When a new application is implemented, what happens to the application that was replaced? The obvious answer should be … the obsolete application is retired. Unfortunately, it is quite common for IT organizations to keep both the old and new applications operational. In some cases, even the replacement system has been replaced so there are three systems with redundant capabilities.
Why does this occur? Here is a list of some of the most common reasons why systems are not retired:
- The old system is kept operational as a temporary contingency in case there are problems but there is no plan for retiring the application
- Application is kept operational to access historical data where data retention is mandatory because historical data was not migrated
- There is no ownership assigned for retiring the application
- Business users continue to use the old application as long as it is available because they have a greater comfort level with the old system.
- There is no business owner who is accountable for the costs and the existence of redundant applications.
- Lack of business priority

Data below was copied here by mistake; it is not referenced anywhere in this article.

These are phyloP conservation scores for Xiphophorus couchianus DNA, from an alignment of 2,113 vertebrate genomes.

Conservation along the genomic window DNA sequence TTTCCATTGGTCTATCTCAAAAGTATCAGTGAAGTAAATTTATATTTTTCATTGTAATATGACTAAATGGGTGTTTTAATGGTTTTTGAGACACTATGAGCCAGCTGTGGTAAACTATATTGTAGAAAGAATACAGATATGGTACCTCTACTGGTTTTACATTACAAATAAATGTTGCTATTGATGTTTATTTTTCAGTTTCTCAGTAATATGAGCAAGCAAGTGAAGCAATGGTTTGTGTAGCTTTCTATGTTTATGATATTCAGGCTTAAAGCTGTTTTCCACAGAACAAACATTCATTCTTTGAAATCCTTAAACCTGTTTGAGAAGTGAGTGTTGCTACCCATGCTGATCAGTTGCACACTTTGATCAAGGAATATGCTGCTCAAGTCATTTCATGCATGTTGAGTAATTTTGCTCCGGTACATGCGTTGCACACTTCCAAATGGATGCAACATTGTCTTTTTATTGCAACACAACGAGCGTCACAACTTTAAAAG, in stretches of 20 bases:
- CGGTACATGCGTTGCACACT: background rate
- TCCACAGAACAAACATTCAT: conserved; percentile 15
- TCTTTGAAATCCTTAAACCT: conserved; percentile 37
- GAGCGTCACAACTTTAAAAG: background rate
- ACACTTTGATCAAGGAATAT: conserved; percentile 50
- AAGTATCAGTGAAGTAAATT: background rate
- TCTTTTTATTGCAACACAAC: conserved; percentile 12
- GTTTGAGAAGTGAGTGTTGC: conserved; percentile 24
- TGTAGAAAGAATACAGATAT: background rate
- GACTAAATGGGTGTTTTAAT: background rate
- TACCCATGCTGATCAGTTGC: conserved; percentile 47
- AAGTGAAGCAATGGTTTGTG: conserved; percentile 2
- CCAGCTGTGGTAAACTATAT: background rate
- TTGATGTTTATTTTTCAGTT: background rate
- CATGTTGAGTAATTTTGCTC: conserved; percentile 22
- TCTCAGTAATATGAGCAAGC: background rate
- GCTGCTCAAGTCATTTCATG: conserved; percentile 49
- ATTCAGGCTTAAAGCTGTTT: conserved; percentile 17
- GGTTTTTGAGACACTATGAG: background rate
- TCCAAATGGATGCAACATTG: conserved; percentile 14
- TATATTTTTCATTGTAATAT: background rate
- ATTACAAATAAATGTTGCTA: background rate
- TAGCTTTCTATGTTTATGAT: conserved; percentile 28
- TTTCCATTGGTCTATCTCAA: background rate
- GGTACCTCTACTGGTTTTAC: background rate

- Lack of an accurate Application Inventory
- Lack of process for retiring applications
What would be the expected benefits if businesses rationalized their applications and authorized the retirement of obsolete applications?
- Reduce support and operations costs
- Reduce duplication of data and functions and the resulting need for reconciliation
- Eliminate the risk from operating and supporting obsolete technology
Retiring an application is not a trivial endeavor. The following items must be addressed:
- Who is using the obsolete application and why?
- Do the business users have access to an alternate capability and do they know how to use it?
- What is the best time to retire the application (e.g. Year End) to minimize disruption?
- What will happen to the historical data?
- Should the application be de-commissioned and removed from production or be rendered inaccessible?
- What will happen to the supporting infrastructure?
The other factor that will make it easier to retire applications is to assign ownership to the team who is implementing the replacement application. This will provide incentive for the implementation team to make decisions that facilitate instead of inhibiting application retirement.